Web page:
Machu Picchu may be older than anyone thinks, rewriting Incan history

NEW HAVEN, Conn. — Machu Picchu is one of the most famous historical sites in the world. The ancient stone palace sitting in the Andes Mountains of Peru dates back to the 15th century. However, a new study by Yale archaeologist Richard Burger finds this giant complex of the Incan Empire may be even older than historians think.

Using an advanced form of radiocarbon dating called accelerator mass spectrometry (AMS), researchers have discovered that Machu Picchu is likely several decades older than historical records show. Until now, historians have believed that Inca Emperor Pachacuti had the massive site constructed after conquering the lower Urubamba Valley around 1438 A.D.

Records dating back to the Spanish invasion have led scholars to conclude that the Incas built the mountain palace some time after Pachacuti seized power; possibly in 1440 or as late as 1450. However, the AMS scans are now rewriting the timeline of the Inca Empire.

Study authors examined the remains of human bodies recovered from the site in the early 1900s. Although current records point to Machu Picchu being Pachacuti’s palace from 1440 to 1530, the radiocarbon dating shows these bodies are at least 20 years older than that.

“Until now, estimates of Machu Picchu’s antiquity and the length of its occupation were based on contradictory historical accounts written by Spaniards in the period following the Spanish conquest,” says Burger, the Charles J. MacCurdy Professor of Anthropology in Yale’s Faculty of Arts and Sciences, in a university release. “This is the first study based on scientific evidence to provide an estimate for the founding of Machu Picchu and the length of its occupation, giving us a clearer picture of the site’s origins and history.”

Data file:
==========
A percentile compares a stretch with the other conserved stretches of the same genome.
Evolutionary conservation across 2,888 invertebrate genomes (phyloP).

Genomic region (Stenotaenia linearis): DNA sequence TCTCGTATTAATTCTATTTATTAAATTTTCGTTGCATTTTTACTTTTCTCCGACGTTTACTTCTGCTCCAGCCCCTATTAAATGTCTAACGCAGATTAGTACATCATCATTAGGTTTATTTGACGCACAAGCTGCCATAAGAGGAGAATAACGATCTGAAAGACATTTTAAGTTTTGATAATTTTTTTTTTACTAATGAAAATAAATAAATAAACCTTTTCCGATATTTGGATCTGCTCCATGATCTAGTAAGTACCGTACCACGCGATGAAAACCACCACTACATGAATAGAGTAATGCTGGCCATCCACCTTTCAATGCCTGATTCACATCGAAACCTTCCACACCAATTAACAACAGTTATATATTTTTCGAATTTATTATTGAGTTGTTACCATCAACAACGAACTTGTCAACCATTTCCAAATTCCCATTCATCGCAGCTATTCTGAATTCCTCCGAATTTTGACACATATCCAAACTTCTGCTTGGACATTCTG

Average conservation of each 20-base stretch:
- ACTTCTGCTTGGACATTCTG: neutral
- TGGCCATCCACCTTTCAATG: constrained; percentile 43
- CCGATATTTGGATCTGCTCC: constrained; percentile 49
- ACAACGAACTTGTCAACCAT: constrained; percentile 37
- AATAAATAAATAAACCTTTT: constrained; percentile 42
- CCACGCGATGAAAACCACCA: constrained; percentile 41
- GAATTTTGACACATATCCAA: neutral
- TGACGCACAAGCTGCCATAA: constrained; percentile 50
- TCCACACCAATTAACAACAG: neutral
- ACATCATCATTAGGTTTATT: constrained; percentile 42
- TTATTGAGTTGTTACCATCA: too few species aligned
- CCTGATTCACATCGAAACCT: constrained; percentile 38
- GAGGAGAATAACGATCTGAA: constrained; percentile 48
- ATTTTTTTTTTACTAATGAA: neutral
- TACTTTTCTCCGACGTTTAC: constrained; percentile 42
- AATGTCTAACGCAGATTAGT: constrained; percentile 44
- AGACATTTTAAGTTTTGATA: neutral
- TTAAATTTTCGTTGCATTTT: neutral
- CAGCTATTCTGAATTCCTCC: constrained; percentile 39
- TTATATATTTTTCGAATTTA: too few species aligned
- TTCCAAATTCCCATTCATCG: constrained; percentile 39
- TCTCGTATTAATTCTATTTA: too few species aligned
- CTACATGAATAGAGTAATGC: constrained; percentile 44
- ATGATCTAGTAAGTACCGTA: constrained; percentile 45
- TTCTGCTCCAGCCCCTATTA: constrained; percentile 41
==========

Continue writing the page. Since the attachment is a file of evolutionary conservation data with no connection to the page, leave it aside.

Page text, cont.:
Rewriting Incan history

Study authors say Pachacuti’s reign paved the way for the Incas to become pre-Columbian America’s most powerful empire. However, the new findings reveal this period started many years earlier than the records show.

“The results suggest that the discussion of the development of the Inca empire based primarily on colonial records needs revision,” Burger says. “Modern radiocarbon methods provide a better foundation than the historical records for understanding Inca chronology.”

Researchers say these remains likely belong to attendants who served the emperor at Machu Picchu. AMS scans revealed that the remains of these individuals did not show any of the wear and tear scientists would expect to see on the bones of construction workers or those doing heavy labor at the mountain site. In total, study authors examined the teeth and bones of 26 people discovered at the palace by Yale professor Hiram Bingham III in 1912.

The findings appear in the journal Antiquity.

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About the Author

Chris Melore

Chris Melore has been a writer, researcher, editor, and producer in the New York-area since 2006. He won a local Emmy award for his work in sports television in 2011.

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